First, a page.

Date of Award

4-8-2019

Document Type

Thesis and Dissertation

Degree Name

Master of Science (MS)

Department

Department of Criminal Justice Sciences

First Advisor

Ashley Farmer

Abstract

The purpose of this study was to determine if officers’ perceptions of Body-Worn Cameras (BWCs) changed over the course of a six-month pilot program. Officers from a Midwest police department were surveyed prior to or shortly after receiving their BWCs (Pre-Test) and again approximately six months later (Post-Test). Once completed, independent samples t-tests, mean comparisons, and Pearson’s correlations were used to analyze the data. This study did not produce many significant differences in officers’ perceptions over the course of the study, according to t-test results. However, several significant differences were found after each shift was analyzed separately. Overall, less than 35% of officers felt negative about the deployment of BWCs. There were substantial deviations in officers’ perspectives on the BWCs, mainly by shift. Further, experience was found to be more significantly correlated with positive feelings towards the BWCs, especially in their beliefs they would make officers safer, decrease or exonerate complaints, producing better evidence, and having less equipment difficulties. However, the majority of officers also believed the cameras could make them slower to respond to aggression.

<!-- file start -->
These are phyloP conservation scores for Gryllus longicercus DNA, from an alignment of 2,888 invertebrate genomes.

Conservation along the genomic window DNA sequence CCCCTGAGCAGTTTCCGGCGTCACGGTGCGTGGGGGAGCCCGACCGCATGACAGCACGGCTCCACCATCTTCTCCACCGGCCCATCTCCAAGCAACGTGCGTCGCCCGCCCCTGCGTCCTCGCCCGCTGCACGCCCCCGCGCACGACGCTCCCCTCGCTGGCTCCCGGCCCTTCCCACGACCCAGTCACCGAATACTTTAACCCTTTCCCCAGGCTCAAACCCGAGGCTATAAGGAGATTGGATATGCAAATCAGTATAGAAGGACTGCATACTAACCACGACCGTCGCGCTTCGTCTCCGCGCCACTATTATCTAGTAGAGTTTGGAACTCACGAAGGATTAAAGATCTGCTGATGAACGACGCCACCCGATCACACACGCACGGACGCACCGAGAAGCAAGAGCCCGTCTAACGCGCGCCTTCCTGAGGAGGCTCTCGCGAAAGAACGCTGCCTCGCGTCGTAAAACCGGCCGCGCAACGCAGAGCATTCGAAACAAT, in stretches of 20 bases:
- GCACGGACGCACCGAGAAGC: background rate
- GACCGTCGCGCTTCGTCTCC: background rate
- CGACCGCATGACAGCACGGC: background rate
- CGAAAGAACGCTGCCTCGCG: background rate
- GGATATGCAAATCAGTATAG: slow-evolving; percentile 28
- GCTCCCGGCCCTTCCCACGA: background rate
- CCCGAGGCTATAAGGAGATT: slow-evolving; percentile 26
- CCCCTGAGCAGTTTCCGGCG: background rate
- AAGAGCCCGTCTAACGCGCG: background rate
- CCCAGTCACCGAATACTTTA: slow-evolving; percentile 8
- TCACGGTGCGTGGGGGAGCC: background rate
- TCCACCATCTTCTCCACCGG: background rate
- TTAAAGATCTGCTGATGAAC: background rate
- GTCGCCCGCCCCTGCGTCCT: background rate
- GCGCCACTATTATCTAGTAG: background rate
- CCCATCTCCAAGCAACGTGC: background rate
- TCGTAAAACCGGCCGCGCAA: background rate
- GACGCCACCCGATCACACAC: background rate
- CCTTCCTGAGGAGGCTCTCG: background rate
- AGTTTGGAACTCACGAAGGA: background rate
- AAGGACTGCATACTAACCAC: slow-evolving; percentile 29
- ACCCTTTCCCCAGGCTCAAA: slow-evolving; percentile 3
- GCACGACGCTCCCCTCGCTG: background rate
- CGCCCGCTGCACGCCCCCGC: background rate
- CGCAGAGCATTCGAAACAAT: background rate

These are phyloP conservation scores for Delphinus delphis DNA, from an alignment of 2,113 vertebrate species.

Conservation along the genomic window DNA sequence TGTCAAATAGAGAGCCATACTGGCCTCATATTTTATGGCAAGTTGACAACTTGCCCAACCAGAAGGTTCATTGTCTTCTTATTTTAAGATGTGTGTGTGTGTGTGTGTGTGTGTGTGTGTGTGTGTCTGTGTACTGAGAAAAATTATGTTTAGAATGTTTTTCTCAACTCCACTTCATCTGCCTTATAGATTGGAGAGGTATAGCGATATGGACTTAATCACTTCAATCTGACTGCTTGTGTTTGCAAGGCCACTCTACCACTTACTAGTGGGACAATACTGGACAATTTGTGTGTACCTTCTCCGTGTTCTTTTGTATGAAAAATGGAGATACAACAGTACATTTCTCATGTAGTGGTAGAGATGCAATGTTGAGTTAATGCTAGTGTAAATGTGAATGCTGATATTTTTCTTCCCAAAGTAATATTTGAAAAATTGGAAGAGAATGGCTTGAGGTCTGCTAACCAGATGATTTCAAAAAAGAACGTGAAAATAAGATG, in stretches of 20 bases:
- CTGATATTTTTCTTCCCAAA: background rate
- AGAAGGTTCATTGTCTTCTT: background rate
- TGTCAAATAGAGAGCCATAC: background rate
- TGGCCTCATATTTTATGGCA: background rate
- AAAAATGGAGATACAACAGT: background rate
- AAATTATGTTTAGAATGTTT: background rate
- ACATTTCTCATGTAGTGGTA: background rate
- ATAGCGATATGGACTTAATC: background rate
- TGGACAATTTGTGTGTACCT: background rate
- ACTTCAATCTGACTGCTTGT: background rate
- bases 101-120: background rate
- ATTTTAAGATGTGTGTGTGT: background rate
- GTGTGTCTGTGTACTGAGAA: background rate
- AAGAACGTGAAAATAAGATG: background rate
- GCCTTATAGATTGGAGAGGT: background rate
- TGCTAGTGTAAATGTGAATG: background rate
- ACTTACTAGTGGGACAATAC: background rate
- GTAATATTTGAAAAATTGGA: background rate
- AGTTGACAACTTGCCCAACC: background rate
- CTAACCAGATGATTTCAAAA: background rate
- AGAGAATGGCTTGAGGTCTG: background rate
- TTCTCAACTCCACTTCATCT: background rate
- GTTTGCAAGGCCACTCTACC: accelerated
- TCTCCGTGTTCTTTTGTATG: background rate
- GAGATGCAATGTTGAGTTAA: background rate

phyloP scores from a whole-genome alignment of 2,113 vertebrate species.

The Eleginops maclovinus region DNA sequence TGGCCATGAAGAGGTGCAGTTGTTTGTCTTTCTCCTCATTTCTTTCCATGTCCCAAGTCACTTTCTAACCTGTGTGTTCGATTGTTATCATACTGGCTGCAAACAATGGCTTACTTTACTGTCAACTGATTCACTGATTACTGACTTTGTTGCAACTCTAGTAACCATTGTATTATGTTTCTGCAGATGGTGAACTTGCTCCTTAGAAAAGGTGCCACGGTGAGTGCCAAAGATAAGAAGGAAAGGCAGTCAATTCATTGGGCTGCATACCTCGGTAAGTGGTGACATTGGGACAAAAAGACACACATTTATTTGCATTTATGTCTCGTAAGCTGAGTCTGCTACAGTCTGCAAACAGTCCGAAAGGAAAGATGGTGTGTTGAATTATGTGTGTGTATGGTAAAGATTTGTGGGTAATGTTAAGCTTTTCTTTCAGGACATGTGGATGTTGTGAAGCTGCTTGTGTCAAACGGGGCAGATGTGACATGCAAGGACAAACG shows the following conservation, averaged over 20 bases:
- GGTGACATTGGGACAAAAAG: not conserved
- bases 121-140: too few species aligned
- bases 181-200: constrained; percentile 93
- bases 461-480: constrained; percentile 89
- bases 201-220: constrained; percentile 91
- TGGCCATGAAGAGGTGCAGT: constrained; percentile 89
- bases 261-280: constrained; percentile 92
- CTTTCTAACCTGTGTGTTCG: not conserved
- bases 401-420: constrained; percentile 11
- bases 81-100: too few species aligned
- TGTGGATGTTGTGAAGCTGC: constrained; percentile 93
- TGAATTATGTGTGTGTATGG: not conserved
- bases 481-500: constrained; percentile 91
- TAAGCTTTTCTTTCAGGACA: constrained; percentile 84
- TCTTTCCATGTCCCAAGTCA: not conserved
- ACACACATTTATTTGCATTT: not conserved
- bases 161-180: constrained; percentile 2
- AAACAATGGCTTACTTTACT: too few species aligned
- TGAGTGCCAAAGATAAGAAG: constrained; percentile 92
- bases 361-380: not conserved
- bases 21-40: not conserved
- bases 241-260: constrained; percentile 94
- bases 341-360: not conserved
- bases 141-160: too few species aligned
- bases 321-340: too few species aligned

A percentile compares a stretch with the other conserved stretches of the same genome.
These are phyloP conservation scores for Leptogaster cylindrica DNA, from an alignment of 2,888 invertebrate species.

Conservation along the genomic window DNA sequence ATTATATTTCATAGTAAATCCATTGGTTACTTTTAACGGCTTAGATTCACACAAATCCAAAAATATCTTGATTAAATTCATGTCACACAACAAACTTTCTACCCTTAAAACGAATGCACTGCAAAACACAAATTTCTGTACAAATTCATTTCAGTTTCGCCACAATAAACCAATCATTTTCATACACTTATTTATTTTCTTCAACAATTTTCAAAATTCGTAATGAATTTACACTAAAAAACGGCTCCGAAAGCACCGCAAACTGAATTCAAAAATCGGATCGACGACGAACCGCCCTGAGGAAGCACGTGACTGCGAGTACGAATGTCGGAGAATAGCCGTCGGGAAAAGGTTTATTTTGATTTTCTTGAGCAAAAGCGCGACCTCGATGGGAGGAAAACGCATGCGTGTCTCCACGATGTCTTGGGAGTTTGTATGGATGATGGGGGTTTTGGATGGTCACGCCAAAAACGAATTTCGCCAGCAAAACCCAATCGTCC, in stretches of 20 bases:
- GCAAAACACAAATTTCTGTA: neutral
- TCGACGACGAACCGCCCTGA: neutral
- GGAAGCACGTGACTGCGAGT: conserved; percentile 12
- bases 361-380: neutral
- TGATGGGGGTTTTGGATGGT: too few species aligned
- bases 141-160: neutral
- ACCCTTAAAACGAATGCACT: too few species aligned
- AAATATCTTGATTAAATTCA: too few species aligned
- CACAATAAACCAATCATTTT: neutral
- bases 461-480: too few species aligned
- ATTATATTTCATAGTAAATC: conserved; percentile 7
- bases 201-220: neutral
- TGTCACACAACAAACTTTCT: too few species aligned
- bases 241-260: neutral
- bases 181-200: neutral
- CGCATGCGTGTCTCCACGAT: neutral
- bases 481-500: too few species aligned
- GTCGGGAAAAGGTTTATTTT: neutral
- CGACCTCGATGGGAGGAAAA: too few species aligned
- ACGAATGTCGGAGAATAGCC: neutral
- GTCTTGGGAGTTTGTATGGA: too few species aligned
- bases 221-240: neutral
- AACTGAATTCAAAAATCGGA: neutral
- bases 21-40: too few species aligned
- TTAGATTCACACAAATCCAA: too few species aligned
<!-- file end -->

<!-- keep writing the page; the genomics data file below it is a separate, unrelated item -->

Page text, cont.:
Comments

Imported from ProQuest Veerman_ilstu_0092N_11469.pdf

DOI

http://doi.org/10.30707/ETD2019.Veerman.A

Page Count

106

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